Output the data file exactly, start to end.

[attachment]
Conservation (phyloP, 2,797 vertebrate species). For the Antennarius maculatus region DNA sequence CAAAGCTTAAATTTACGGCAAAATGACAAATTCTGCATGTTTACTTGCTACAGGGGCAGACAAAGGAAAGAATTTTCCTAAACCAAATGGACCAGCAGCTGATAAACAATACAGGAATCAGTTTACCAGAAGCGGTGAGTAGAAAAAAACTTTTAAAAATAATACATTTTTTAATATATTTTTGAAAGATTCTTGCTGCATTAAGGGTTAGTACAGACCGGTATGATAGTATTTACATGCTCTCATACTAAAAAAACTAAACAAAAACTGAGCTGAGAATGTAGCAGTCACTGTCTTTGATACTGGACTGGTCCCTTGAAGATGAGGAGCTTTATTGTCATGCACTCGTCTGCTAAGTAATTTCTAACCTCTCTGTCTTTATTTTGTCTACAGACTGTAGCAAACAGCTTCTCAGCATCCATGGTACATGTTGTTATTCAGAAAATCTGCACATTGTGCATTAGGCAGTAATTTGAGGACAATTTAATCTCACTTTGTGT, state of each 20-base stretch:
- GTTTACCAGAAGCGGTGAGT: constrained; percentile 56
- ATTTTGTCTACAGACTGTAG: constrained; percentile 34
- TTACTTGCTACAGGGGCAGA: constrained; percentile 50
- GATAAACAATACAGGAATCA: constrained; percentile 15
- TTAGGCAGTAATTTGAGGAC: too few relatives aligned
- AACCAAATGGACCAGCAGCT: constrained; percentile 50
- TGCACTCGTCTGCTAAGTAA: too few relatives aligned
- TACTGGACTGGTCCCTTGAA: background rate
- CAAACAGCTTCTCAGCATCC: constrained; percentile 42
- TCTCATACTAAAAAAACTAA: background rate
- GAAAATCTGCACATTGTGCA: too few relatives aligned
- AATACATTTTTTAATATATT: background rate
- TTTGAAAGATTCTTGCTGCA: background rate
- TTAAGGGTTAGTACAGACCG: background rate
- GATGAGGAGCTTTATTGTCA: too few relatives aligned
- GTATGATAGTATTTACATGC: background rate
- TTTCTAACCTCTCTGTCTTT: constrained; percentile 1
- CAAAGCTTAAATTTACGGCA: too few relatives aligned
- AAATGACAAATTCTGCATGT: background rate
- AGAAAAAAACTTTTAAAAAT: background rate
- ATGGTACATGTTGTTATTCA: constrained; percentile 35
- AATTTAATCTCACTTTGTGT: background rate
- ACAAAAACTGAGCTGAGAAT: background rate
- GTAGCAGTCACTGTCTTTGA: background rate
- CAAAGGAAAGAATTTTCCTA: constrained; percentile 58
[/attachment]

Conservation (phyloP, 2,797 vertebrate species). For the Antennarius maculatus region DNA sequence CAAAGCTTAAATTTACGGCAAAATGACAAATTCTGCATGTTTACTTGCTACAGGGGCAGACAAAGGAAAGAATTTTCCTAAACCAAATGGACCAGCAGCTGATAAACAATACAGGAATCAGTTTACCAGAAGCGGTGAGTAGAAAAAAACTTTTAAAAATAATACATTTTTTAATATATTTTTGAAAGATTCTTGCTGCATTAAGGGTTAGTACAGACCGGTATGATAGTATTTACATGCTCTCATACTAAAAAAACTAAACAAAAACTGAGCTGAGAATGTAGCAGTCACTGTCTTTGATACTGGACTGGTCCCTTGAAGATGAGGAGCTTTATTGTCATGCACTCGTCTGCTAAGTAATTTCTAACCTCTCTGTCTTTATTTTGTCTACAGACTGTAGCAAACAGCTTCTCAGCATCCATGGTACATGTTGTTATTCAGAAAATCTGCACATTGTGCATTAGGCAGTAATTTGAGGACAATTTAATCTCACTTTGTGT, state of each 20-base stretch:
- GTTTACCAGAAGCGGTGAGT: constrained; percentile 56
- ATTTTGTCTACAGACTGTAG: constrained; percentile 34
- TTACTTGCTACAGGGGCAGA: constrained; percentile 50
- GATAAACAATACAGGAATCA: constrained; percentile 15
- TTAGGCAGTAATTTGAGGAC: too few relatives aligned
- AACCAAATGGACCAGCAGCT: constrained; percentile 50
- TGCACTCGTCTGCTAAGTAA: too few relatives aligned
- TACTGGACTGGTCCCTTGAA: background rate
- CAAACAGCTTCTCAGCATCC: constrained; percentile 42
- TCTCATACTAAAAAAACTAA: background rate
- GAAAATCTGCACATTGTGCA: too few relatives aligned
- AATACATTTTTTAATATATT: background rate
- TTTGAAAGATTCTTGCTGCA: background rate
- TTAAGGGTTAGTACAGACCG: background rate
- GATGAGGAGCTTTATTGTCA: too few relatives aligned
- GTATGATAGTATTTACATGC: background rate
- TTTCTAACCTCTCTGTCTTT: constrained; percentile 1
- CAAAGCTTAAATTTACGGCA: too few relatives aligned
- AAATGACAAATTCTGCATGT: background rate
- AGAAAAAAACTTTTAAAAAT: background rate
- ATGGTACATGTTGTTATTCA: constrained; percentile 35
- AATTTAATCTCACTTTGTGT: background rate
- ACAAAAACTGAGCTGAGAAT: background rate
- GTAGCAGTCACTGTCTTTGA: background rate
- CAAAGGAAAGAATTTTCCTA: constrained; percentile 58